It’s always around this time of year when I start to think about “It’s a Wonderful Life” — one of the greatest films ever made and my personal guilty holiday pleasure. I don’t remember how old I was when I first saw it, but from the very first watchings I understood that George Bailey cared about people, and Mr. Potter — the evil villain and head of Potter’s Bank, not the young boy wizard most Millennials know — didn’t much care for anyone but himself.
It might be an odd leap into digital disruption in retail banking, but if he were around today, I’d tell Mr. Potter that if he doesn’t start listening to his customers, he’s not going to last very long.
The reality is that retail banks like Mr. Potter’s have been slow to adapt to a new mobile consumer. And consumers, especially Millennials, continue to raise demands and expectations on banks to move more quickly.
The pressure to transform is very real: Recent reports show that nearly half of those who say the banking experience needs improvement are under 35 years old. What’s more, 55 percent of consumers say they would consider banking with tech giants — like Facebook, Apple or Google — over traditional banks for the convenience and ease-of-use they believe they would offer.
However, all is not lost for Mr. Potter (and I can’t believe I’m helping him out) as retail banks can successfully leverage next-generation technology to develop new customer experiences, and compete with the likes of Google, Apple and Facebook, even as they more aggressively enter the banking industry.
Below are some new ideas and examples to help Mr. Potter mobilize and transform his demanding customers’ experiences in new and digitally forward ways.
Inject Some Immediacy: Social Banking Bots
Contrary to popular belief, no one actually likes standing in line to talk to a teller. Why not inject a little digitally augmented interaction in the mix? Conversational and socially powered chatbots are an emerging capability that can help banks meet consumers’ demands for immediacy.
They can also help re-establish relationships with their customers in new and innovative ways. Bots can do lots of things that tellers cannot do as quickly, like quickly spit out a list of your last five deposits, all while fulfilling consumers’ desire to digitally self-service.
Social bots also enable customers to have more seamless commerce experiences. Mastercard’s Masterpass, for example, allows customers to make purchases at restaurants and retailers like Dunkin Donuts, Crate & Barrel, Kohls and more via Facebook Messenger, making payments a seamless and social part of their purchasing experience.
Bring the Bank to Them: Virtual and Augmented Reality
This one may be a bit of a stretch, but virtual reality (VR) is poised to explode across all verticals. It’s expected to hit $162 billion or more by 2020 from $5.2 billion in 2016. The question is, how can retail banks leverage this technology and make it relevant and usable for their consumers?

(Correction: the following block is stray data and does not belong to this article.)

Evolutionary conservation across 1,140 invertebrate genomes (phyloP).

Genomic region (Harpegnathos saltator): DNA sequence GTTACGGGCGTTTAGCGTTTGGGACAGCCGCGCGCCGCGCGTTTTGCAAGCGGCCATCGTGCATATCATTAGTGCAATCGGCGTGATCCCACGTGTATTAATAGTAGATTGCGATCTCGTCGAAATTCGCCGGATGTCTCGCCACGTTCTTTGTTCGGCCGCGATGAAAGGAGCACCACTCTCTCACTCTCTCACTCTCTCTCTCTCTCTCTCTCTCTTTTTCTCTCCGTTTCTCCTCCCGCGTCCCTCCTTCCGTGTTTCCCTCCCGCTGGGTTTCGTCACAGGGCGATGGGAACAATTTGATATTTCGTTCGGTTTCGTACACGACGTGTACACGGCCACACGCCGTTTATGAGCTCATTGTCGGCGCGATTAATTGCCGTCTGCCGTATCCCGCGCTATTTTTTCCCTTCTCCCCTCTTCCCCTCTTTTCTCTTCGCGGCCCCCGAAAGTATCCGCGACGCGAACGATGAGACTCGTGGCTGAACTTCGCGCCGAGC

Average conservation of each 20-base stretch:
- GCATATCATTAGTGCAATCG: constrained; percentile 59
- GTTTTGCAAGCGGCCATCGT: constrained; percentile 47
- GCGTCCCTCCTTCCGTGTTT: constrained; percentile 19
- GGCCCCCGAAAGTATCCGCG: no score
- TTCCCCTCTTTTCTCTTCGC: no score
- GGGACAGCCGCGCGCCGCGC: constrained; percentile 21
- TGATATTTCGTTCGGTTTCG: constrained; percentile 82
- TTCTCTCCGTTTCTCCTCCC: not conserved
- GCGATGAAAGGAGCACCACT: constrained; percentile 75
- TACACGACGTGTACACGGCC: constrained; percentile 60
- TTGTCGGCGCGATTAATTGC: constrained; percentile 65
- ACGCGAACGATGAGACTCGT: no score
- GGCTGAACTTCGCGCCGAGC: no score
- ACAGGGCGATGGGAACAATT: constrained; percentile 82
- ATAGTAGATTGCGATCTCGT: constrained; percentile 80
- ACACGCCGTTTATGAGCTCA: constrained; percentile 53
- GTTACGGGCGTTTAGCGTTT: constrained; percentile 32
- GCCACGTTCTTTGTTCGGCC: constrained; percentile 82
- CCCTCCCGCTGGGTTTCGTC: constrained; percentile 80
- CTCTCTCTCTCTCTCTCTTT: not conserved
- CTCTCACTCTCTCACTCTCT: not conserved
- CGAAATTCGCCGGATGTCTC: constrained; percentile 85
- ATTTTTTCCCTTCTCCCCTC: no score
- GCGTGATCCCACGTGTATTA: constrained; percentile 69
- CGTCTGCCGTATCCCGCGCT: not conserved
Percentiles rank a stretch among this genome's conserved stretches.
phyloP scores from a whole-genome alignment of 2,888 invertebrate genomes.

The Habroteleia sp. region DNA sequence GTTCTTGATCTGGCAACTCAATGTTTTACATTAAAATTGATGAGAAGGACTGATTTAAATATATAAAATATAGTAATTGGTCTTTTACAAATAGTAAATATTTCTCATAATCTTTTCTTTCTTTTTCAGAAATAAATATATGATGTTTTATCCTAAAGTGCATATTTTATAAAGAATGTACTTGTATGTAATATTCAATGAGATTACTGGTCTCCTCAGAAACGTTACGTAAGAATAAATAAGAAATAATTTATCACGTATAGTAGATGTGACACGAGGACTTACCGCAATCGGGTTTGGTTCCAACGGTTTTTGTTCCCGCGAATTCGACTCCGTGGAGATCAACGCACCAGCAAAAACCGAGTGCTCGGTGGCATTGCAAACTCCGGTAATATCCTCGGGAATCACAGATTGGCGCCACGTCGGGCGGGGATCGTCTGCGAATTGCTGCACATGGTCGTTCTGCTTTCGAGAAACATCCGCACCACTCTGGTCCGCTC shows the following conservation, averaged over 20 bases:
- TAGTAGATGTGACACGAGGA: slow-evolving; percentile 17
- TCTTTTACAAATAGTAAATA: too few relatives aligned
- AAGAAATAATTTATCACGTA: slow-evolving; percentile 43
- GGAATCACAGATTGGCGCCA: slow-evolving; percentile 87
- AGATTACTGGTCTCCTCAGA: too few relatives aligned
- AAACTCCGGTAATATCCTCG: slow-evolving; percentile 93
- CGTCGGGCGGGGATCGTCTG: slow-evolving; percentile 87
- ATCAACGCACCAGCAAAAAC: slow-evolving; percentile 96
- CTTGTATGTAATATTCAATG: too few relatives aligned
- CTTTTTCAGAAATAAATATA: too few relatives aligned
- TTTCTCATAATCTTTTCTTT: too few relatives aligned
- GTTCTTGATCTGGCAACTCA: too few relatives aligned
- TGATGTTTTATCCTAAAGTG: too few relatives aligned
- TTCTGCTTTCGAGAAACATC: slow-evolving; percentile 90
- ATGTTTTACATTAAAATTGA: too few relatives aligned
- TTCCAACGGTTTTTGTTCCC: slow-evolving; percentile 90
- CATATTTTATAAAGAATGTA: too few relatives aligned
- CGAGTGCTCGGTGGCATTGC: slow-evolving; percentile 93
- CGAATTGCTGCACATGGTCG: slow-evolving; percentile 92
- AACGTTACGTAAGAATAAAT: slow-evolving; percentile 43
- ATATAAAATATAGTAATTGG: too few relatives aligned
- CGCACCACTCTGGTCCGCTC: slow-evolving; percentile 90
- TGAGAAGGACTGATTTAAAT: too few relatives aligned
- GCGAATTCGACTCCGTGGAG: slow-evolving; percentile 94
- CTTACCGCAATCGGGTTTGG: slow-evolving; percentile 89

Think about a consumer who is digitally savvy, snug at home in the middle of winter (it snows a lot in Bedford Falls), who might need need a bit more handholding to conduct their banking. Leveraging a virtual assistant, for example, could be useful for a younger consumer who is setting up an account for the first time. For the rest of us, VR might be used to help consumers “visualize” their finances. It’s not so far fetched; French banking giant BNP Paribas, for example, has recently designed a VR-based app that allows customers to access their bank transaction records, as well as move through real life purchasing situations — i.e., the many steps of a real estate purchase — on virtual reality.
Fit Into My Life: Omni-Digital Connectivity
While digital tools like chatbots and VR can certainly help consumers connect with retail banks, when it comes to addressing more complex issues, 83 percent of U.S. consumers still prefer dealing with humans for some of their needs.
For this reason, banks need to strike a healthy balance between digital self-service and human assistance. Consider the Capital One 360 Cafes, in which bank employees (“digital lifestyle coaches”) are on hand to steer customers toward its digital tools and services (like Eno, Capital One’s chatbot) in an environment that is comfortable and fits their lifestyle. Customers who aren’t there for financial advice are still able to access the cafe’s free WiFi and enjoy a latte (hot mulled cider anyone?).
The question for Mr. Potter and his retail banking cohorts is, can they react swiftly enough to satisfy the citizens of today’s Bedford Falls? And can they design the right balance of digital experiences and human interactions that consumers demand? As much as I dislike Mr. Potter, I’m hopeful they can. And then maybe banking will be a more wonderful life for everyone.